Mapping, Characterizing and Assessing the Composition, Health and Resilience of Galápagos Coral Reefs

Bruckner, A. (2012). Mapping, characterizing and assessing the composition, health and resilience of Galápagos coral reefs. Field Report. June 1-16, 2012. Khaled bin Sultan Living Oceans Foundation, Landover MD. pp. 46 (2012)

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Mapping, Characterizing and Assessing the Composition, Health and Resilience of Galápagos Coral Reefs.

Mapping, Characterizing and Assessing the Composition, Health and Resilience of Galápagos Coral ReefsBetween June 1-16, 2012, a multidisciplinary research team from the Khaled bin Sultan Living Oceans Foundation (KSLOF), University of Miami, University of the Virgin Islands, Pennsylvania State University, Nova Southeastern University National Coral Reef Institute, the National Oceanic and Atmospherics’ AOML, Instituto NAZCA de Investigaciones Marinas, and the Galápagos National Park conducted groundtruthing, detailed SCUBA assessments, physiochemical sampling, and biological sampling of corals and their symbionts within coral reefs and coral communities located in the Galápagos. All research was staged from the M/Y Golden Shadow, a 67 m research vessel, with use of small catamarans and tenders to access the sites. The main targets were Darwin and Wolf Island coral reefs, with additional assessments and
research on coral communities surrounding Marchena, Floreana, Santa Cruz/Baltra, San Cristóbal, Isabela and Urvina (Fig. 1). The research provides information on: a) the spatial distribution and extent of different shallow marine communities and detailed coral zonation patterns within these communities; b) population dynamics of corals and reef fishes within these communities; c) the current status, health and resilience of coral ecosystems; d) patterns of recovery from past ENSO disturbances; and e) specific factors and processes contributing to the stability, resilience and expansion of these communities.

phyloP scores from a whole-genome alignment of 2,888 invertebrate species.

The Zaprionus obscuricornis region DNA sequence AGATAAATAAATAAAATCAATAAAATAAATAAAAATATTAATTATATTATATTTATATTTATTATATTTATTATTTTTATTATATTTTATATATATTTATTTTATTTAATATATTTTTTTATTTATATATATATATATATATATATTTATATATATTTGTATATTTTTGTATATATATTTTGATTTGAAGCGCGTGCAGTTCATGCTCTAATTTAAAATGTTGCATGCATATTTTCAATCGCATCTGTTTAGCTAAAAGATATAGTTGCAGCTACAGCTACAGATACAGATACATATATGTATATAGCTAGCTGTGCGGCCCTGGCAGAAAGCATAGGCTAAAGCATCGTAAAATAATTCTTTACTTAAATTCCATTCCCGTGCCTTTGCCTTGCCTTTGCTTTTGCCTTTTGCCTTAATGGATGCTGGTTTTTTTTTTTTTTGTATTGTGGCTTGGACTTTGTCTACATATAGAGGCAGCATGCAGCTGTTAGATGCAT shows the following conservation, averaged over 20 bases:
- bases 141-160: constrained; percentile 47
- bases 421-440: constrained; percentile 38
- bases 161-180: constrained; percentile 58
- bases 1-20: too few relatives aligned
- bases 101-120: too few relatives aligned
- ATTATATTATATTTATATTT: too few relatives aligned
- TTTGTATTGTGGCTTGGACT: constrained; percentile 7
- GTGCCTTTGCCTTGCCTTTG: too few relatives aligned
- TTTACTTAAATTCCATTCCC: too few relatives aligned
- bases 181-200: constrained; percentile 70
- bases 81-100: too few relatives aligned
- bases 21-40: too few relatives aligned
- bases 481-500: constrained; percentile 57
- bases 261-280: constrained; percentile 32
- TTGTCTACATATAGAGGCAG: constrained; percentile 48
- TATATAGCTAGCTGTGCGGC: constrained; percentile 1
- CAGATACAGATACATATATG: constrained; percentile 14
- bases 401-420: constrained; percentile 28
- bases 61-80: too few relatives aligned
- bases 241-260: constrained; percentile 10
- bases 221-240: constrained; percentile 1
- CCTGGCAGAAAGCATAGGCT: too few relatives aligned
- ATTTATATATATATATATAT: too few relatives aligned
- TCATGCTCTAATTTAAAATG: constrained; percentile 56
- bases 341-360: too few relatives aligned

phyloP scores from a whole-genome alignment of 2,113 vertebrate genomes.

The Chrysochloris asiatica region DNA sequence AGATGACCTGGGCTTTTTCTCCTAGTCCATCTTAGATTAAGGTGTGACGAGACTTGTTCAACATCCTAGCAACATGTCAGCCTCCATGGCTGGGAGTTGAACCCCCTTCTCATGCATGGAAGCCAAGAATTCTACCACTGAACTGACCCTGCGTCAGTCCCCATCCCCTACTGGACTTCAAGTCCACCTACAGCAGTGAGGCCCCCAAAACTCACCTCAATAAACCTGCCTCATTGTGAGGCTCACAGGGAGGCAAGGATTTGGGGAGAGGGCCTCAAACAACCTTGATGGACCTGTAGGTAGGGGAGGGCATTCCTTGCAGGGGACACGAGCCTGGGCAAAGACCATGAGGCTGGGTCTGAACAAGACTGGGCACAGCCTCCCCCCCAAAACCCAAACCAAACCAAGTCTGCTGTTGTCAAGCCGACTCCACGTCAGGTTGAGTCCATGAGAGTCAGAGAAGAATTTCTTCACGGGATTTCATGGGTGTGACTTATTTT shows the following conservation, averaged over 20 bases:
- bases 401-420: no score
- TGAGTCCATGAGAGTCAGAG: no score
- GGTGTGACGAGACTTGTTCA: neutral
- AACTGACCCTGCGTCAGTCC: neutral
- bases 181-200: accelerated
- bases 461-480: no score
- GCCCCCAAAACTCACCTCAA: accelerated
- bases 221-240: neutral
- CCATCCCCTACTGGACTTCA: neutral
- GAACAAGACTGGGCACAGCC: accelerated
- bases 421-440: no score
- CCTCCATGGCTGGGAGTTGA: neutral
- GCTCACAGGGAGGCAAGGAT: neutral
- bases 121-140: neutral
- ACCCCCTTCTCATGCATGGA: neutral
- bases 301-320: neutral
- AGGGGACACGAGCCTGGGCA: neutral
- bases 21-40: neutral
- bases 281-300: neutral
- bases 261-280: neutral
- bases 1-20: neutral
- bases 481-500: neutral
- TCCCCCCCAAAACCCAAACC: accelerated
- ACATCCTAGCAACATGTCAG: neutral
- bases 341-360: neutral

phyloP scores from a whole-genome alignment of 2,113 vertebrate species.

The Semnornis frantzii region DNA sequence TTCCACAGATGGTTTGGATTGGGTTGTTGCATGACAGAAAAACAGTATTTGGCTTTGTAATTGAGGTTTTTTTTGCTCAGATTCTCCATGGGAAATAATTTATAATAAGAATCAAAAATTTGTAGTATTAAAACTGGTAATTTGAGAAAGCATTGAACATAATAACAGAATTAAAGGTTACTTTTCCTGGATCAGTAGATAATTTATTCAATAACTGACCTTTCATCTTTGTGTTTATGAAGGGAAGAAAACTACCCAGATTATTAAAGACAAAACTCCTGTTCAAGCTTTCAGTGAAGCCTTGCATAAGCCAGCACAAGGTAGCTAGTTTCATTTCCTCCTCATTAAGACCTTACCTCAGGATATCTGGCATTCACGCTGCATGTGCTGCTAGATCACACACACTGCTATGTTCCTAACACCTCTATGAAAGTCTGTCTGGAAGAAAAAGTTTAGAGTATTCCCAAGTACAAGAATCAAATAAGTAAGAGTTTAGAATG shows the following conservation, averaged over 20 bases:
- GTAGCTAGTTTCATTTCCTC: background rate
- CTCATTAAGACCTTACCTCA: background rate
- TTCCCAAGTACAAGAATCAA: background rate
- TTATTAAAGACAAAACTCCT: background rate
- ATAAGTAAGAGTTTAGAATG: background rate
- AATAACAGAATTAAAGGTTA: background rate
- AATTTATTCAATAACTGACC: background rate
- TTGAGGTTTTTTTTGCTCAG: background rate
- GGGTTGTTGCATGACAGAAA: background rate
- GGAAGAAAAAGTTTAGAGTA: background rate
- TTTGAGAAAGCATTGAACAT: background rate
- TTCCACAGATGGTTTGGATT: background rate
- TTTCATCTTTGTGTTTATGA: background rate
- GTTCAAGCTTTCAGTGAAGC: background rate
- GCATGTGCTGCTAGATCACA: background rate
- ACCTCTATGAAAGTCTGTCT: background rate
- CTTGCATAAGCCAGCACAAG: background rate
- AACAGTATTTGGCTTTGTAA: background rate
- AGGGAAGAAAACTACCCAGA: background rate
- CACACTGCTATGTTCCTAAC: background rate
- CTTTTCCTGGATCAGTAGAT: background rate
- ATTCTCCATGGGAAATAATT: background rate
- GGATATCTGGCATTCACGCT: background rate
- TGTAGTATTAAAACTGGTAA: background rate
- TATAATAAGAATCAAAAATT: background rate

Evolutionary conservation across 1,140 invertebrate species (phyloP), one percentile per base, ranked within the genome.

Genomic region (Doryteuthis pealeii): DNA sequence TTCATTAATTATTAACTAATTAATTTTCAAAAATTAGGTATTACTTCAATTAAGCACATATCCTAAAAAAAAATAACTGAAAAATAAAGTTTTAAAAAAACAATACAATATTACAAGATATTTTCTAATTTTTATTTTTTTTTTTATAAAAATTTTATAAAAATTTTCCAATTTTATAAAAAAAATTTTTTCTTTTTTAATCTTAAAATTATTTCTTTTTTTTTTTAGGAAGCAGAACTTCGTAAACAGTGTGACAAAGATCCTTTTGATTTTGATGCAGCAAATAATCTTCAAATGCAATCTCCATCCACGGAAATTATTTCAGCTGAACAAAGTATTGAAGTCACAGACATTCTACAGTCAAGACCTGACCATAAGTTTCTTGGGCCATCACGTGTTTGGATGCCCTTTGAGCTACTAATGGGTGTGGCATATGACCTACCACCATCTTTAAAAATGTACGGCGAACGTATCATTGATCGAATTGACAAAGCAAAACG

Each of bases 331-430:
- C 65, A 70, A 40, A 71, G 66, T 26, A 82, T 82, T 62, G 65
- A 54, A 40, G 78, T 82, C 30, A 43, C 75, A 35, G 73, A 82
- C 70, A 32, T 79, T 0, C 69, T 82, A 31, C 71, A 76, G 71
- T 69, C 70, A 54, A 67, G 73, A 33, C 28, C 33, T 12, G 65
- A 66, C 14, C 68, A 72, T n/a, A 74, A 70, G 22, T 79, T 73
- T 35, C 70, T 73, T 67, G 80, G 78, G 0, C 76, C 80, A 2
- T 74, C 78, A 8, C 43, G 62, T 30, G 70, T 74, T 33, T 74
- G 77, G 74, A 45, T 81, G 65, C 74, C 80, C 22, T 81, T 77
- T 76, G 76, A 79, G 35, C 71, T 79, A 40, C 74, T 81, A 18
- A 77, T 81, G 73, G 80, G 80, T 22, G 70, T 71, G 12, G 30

The research team conducted work within 23 sites, spending a total of 411 hours under water and conducted groundtruthing over a total area of 750 km2. The groundtruthing team surveyed shallow marine habitats off seven islands, collecting 295 drop camera videos and 1,258,413 bathymetric readings. SCUBA assessments and underwater research was conducted off eight islands in 23 different locations.

Coral assessments included 54 quantitative belt transects completed off 5 islands, population surveys using quadrats in six locations, multiple phototransects, and additional roving coral surveys within coral communities off seven islands. Recorded measurements for corals included species, size (width and height), extent of partial mortality and cause of mortality, if it could be determined. Twenty two species of corals were observed, although many species were identified from a single location. Massive colonies of Porites lobata, Pavona clavus and branching Pocillopora damicornis were the dominant taxa, although Pocillopora colonies in general have declined substantially since the 1980s and were absent or extremely rare in many locations where they once formed large build-ups. Large aggregations of Pavona varians, P. gigantea, Psammocora stellata and Diaseris distorta were also identified in one or two locations. Concurrently, point intercept surveys were completed in each location to measure living cover of corals, other invertebrates and algae, and to quantify the type and amount of each substrate (sand, coral, hardground, rubble). Fish size (total length) and abundance for ecologically and commercially-important species was characterized within 146 belt transects and were conducted in 23 locations. A total of 154 species of reef fish were recorded during roving surveys…

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